CAPE GIRARDEAU, MO (KFVS) - World War II veterans were honored at the Mound City National Cemetery on Sunday.
But the ceremony was more than just a tribute to the ending of WWII. It was a reunion for many.
A handful of veterans came out to the event filled with dozens of family, friends, and other visitors.
Each shared some words and had stories to tell.
With every word, people listened intently and laughed at the many jokes the men had to say.
The atmosphere was that of a family get-together, filled with laughs and hugs all while remembering the soldiers that fought.
From the younger generation all the way up to men and women in their 90's, all learned of what these veterans did to help.
Fred Moyers, Air Force Technical Sergeant and former POW, walked up to the podium and gave a speech of what he encountered during the war and what this day, 70 years later after the war ended, means to him.
"It brings back a lot of good memories, and a lot of friends that I still communicate with," said Moyer. "There are bad memories too like having to jump out of an airplane and I almost forgot my parachute. German authorities picked me up when I got down to the ground."
Moyers says he feels overcome by the amount of people showing interest in his generation.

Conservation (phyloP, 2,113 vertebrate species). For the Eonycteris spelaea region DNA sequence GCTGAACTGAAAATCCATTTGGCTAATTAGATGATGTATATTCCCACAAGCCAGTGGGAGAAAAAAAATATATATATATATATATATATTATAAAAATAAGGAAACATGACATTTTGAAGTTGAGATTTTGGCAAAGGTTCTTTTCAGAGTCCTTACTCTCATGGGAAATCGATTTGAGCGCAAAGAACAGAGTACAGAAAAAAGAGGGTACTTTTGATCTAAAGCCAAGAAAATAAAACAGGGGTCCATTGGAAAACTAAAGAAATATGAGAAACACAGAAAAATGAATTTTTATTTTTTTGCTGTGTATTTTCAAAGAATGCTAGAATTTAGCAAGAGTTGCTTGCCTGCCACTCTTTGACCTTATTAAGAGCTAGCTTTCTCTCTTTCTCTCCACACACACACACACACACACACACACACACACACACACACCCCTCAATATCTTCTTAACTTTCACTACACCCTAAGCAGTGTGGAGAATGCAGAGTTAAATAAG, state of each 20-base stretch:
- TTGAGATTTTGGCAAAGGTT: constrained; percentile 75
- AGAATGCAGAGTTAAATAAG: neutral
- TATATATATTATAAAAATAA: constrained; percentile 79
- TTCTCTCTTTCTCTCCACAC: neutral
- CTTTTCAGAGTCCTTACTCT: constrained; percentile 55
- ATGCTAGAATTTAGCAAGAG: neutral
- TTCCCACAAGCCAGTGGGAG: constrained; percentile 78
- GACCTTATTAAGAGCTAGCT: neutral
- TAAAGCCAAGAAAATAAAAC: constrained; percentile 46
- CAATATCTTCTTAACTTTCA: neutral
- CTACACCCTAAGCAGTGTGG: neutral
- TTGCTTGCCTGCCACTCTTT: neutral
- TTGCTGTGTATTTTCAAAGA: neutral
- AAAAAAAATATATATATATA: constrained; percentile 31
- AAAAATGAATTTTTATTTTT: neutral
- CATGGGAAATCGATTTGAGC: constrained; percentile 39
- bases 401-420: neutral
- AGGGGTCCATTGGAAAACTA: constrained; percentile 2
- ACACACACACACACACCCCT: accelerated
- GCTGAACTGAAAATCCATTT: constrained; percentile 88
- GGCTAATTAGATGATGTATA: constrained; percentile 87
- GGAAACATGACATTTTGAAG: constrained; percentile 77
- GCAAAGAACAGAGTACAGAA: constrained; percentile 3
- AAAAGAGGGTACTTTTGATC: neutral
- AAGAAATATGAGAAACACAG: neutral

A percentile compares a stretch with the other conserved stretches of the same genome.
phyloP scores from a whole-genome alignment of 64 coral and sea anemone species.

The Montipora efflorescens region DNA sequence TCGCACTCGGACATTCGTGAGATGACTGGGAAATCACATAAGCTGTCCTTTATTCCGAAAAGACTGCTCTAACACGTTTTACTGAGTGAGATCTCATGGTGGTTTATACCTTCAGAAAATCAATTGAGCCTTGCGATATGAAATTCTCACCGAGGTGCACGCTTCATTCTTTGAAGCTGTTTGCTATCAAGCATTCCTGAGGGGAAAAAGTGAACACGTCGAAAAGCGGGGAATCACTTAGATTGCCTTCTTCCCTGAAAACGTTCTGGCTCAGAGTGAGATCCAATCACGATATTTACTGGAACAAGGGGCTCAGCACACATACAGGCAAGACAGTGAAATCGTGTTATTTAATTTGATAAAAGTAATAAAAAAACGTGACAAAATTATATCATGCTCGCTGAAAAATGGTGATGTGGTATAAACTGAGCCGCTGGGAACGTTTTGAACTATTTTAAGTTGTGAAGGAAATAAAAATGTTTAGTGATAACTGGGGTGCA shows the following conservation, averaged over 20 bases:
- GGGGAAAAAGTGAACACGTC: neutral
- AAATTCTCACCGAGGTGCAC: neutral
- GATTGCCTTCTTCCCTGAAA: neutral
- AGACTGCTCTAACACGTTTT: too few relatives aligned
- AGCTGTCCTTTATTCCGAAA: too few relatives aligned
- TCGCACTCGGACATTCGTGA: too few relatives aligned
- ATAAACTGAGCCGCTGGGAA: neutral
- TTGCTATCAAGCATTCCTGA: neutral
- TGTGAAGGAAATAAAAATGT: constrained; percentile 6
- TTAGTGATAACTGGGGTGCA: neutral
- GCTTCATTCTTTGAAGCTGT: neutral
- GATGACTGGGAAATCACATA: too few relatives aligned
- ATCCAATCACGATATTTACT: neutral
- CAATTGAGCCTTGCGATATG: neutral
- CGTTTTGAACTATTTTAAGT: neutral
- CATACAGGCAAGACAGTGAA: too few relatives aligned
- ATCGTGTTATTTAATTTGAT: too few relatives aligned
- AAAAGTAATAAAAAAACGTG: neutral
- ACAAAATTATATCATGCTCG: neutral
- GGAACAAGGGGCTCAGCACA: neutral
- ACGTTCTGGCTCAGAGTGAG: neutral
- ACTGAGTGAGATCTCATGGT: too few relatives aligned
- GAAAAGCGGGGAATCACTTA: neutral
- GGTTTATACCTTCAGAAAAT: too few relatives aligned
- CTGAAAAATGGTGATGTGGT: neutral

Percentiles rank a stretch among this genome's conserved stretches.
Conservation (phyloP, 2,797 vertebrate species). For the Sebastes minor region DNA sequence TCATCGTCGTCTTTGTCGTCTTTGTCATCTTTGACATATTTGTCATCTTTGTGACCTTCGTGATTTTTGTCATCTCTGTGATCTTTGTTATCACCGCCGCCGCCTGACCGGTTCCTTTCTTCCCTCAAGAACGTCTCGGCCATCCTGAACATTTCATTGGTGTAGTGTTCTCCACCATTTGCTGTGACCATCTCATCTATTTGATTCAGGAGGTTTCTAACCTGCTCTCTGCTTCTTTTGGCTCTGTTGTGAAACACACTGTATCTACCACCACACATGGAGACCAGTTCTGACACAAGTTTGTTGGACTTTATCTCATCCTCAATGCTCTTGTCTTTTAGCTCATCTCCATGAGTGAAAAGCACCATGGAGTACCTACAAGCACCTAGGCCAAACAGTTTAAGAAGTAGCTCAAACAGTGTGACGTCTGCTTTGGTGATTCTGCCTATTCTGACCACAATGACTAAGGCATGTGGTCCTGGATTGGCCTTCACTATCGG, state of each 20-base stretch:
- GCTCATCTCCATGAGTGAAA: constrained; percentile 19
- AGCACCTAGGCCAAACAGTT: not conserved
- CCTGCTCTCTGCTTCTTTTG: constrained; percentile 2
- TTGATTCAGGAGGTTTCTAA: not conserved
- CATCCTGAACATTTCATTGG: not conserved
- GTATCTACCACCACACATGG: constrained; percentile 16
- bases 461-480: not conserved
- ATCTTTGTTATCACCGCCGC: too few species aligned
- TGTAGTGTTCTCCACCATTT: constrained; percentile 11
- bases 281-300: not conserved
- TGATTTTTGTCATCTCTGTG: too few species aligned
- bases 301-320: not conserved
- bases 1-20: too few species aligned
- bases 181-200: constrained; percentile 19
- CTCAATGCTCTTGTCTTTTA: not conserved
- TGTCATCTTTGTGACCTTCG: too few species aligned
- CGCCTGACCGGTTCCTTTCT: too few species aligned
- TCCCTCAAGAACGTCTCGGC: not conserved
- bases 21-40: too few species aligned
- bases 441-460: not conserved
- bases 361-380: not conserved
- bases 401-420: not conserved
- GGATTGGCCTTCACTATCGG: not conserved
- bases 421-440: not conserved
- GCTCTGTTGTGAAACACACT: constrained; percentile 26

He felt in the past before this event, generations weren't as thankful or interested in soldiers of the WWII era but is now happy to know so many people still care.
Moyers wasn't the only one who had stories to tell.
Ella Shephard helped take the place of soldiers when they went off to war over 70 years ago.
Shephard became a journeyman in welding and even helped out the Mounds Fire Department.
On the day she heard the war was over, she celebrated.
"I went up at the fire department, pulled that lever down and blasting," Shephard said. "I mean I rang that fire alarm and the fireman come running. Where's the fire? Where's the fire? I said the fire, there ain't no fire, the war is over."
The ceremony finished with a 21 gun salute, TAPS, and the laying of the wreath.
Afterward, veterans gathered together for pictures and to tell more stories.
They were even approached and shook hands with the Troop 774 Mounds Boy Scouts who attended the ceremony.
Veterans left there saying they felt more respected and thankful that people came out to visit and honor them and others who fought in WWII.
They felt much appreciated on the 70th anniversary of a day that, they say, was one of the greatest moments they have ever felt.